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Statements in International Organisations


United Nations - Security Council: Debate on post-conflict peacebuilding (New York)

Statement on behalf of the European Union by H.E. Ambassador Sanja Štiglic, Permanent Representative of Slovenia to the United Nations

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Mr. President, Secretary-General, Excellencies, Ladies and Gentlemen, I have the honour to address the Security Council speaking on behalf of the European Union.

The Candidate Countries Turkey, Croatia* and the former Yugoslav Republic of Macedonia*, the Countries of the Stabilisation and Association Process and potential candidates Albania, Bosnia and Herzegovina, Montenegro, Serbia, and the EFTA country Liechtenstein, member of the European Economic Area, as well as Ukraine, the Republic of Moldova, Armenia and Georgia align themselves with this declaration.

The European Union welcomes this debate on post-conflict peacebuilding and agrees that there are critical gaps in terms of leadership, civilian capability and speed and flexibility of funding. The European Union is committed to continue enhancing its own capacities to address these gaps through its various tools, and to continue working with others – not least the UN - to this end.

Efficient response to peacebuilding challenges in a post-conflict country largely depends on the capacity of the international community to come together behind a nationally owned common strategy in a coordinated and integrated way across political, security and development, including in the immediate post-conflict phase.

The European Union has been working to develop its role in this area over the last few years, based on its ability to draw on a broad range of security and development instruments and its widespread geographic presence. The recent period has seen both the strengthening of each set of tools, and efforts to improve their co-ordination. Particular attention is paid to integrating political, security and development concerns in the EU’s overall approach. Important steps were taken during the last year (Security and Development Council Conclusions). Areas of support in which this integration is the most visible include SSR and DDR, with attention to the security-development nexus. For example, an integrated approach to SSR is being put in practice by the EU in Guinea Bissau, where all aspects of the reform (civilian and military) are being addressed by the available EU instruments.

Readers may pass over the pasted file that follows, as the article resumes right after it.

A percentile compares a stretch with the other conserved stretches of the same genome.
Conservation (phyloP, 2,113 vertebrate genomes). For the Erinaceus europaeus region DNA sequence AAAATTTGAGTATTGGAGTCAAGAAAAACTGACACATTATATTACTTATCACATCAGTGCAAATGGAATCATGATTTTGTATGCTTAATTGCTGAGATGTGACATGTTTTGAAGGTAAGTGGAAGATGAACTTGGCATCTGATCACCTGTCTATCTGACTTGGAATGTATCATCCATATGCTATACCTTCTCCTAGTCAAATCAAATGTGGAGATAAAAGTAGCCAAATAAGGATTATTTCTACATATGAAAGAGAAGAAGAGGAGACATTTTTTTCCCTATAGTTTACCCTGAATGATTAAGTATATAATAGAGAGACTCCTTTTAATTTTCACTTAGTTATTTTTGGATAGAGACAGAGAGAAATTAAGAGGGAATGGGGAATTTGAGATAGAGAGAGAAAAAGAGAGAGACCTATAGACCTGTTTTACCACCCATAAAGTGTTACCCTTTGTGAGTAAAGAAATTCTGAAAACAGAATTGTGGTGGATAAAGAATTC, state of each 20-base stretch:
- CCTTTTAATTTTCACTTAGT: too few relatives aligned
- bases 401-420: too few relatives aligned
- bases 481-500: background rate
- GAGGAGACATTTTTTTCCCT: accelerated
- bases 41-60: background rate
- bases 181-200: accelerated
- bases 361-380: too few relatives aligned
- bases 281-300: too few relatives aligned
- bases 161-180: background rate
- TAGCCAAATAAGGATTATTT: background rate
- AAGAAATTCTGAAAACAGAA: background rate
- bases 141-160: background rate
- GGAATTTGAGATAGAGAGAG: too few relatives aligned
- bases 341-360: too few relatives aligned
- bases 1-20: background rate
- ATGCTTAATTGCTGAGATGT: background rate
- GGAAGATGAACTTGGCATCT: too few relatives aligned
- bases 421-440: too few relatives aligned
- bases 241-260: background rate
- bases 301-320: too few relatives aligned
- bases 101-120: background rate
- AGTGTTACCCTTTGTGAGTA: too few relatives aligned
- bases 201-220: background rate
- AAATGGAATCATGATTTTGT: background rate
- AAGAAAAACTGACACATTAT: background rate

The European Union underscores also the impact of Climate Change, which can significantly increase instability in fragile states by over-stretching the already limited capacity of governments to respond effectively to the challenges they face. The inability of a government to meet the needs of its population as a whole or to provide protection in the face of climate change-induced hardship could trigger frustration, lead to tensions between different ethnic and religious groups within countries and to political radicalisation. This could destabilise countries and even entire regions.

The European Union also underlines the importance of effective implementation of Security Council Resolution 1325 on Women, Peace and Security, recognizing the vital role of women’s active participation at all levels in post conflict reconstruction and peace building.

The European Union firmly believes that adherence to the rule of law is critical to conflict prevention, stabilization of fragile and conflict affected environments, and sustainable long-term development. Peace and justice are not conflicting goals. The European Union strongly supports the International Criminal Court (ICC) and its activities and remains convinced that there can be no sustainable peace without justice.

* Croatia and the former Yugoslav Republic of Macedonia continue to be part of the Stabilisation and Association Process.

The European Union recognises the importance of leadership on the ground and deploys EU Special Representatives, who together with the network of EC Delegations in the field, work closely with the Secretary General's Special Representatives and their staff in the field.

The European Union underlines the importance of the international community coming together behind a common strategy as often as possible. When dealing with an immediate post-conflict phase, the international community needs to have a common understanding, a common strategy of what the needs are, what needs to be done, when and by whom, both at international level and on the ground. In both cases, there is a need to identify leadership or agree a division of labour. At the international level, the key is coordination of action. On the ground, this agreement should materialise through cooperation of actors in order to consolidate action and achieve results.